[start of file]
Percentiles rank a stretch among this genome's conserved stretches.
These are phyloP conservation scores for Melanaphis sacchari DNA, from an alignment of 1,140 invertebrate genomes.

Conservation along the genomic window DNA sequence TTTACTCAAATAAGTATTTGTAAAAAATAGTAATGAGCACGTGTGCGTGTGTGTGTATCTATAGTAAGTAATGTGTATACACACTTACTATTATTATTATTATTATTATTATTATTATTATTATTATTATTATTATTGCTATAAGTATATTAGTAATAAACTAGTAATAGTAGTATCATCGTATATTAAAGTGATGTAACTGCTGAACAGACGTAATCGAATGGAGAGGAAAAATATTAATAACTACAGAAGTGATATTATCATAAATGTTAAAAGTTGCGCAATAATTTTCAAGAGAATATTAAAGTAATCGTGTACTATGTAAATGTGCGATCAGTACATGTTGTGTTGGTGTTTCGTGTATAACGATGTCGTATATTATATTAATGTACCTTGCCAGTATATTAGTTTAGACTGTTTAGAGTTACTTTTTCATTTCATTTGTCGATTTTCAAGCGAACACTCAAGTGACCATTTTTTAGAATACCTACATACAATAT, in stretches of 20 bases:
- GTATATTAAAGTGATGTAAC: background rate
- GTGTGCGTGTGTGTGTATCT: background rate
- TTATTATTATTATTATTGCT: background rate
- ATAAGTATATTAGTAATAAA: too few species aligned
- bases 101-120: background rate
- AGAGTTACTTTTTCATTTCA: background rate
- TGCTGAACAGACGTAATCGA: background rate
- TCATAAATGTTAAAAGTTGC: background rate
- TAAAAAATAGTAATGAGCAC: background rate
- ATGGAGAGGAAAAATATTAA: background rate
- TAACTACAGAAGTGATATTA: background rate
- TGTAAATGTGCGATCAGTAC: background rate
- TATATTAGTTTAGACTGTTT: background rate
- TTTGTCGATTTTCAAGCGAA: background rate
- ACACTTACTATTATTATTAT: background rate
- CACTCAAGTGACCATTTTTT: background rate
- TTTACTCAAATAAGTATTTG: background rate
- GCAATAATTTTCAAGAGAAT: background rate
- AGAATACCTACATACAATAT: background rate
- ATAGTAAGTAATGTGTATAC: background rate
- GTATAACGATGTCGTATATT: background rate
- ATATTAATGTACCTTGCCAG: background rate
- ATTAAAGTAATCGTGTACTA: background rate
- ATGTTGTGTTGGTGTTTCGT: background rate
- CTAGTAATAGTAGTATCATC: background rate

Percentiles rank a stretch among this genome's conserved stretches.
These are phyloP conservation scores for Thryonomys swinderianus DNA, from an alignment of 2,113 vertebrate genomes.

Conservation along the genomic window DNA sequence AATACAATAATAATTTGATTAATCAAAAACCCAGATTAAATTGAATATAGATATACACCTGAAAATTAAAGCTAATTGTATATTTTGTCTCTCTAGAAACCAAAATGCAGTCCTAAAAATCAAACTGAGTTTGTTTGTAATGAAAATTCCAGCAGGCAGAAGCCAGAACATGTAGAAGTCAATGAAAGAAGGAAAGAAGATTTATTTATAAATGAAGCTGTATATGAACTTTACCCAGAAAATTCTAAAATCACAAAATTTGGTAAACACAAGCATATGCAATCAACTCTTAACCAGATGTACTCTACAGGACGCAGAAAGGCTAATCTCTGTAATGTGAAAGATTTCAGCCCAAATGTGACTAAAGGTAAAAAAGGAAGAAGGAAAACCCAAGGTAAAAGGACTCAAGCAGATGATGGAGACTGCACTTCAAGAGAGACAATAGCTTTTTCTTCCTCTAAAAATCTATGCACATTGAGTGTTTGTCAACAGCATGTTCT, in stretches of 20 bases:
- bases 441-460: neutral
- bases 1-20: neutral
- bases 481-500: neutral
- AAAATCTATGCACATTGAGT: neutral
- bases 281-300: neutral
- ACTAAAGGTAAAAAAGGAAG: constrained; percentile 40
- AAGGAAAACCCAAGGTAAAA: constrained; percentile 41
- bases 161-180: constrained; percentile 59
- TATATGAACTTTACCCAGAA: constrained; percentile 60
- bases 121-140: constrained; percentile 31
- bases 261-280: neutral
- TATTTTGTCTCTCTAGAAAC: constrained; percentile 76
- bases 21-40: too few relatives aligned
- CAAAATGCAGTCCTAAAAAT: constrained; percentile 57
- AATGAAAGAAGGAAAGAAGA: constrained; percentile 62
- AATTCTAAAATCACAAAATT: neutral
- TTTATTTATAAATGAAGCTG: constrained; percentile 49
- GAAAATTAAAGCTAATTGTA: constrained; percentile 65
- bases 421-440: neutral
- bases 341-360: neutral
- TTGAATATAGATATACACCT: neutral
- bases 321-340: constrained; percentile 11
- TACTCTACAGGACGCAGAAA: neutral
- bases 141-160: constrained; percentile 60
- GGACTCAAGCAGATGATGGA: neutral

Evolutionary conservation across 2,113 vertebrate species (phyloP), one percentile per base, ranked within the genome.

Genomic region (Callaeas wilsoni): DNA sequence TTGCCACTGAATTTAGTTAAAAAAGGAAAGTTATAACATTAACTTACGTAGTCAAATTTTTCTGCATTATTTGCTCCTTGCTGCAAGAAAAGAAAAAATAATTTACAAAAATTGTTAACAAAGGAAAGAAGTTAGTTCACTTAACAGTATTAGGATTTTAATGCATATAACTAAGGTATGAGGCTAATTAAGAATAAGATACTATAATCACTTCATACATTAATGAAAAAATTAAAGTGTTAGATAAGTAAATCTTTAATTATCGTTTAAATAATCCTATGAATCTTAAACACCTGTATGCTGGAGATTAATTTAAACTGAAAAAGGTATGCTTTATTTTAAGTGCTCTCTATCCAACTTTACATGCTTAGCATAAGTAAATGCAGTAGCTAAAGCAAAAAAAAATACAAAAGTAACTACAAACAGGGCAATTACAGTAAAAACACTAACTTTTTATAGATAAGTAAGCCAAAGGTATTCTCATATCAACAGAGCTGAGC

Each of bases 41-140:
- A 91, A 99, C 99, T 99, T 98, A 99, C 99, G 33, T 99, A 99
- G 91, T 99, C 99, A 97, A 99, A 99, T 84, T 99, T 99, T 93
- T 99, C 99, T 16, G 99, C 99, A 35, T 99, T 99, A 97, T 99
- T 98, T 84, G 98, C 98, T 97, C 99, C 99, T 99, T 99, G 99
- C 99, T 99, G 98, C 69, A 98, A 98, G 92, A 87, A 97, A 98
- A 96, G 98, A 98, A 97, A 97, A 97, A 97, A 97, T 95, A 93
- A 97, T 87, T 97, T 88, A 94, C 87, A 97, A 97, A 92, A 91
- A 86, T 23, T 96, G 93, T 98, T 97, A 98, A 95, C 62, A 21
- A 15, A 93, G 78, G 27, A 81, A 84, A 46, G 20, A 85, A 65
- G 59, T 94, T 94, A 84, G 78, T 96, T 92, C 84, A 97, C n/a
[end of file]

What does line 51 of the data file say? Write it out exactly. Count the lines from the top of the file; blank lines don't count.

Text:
- bases 341-360: neutral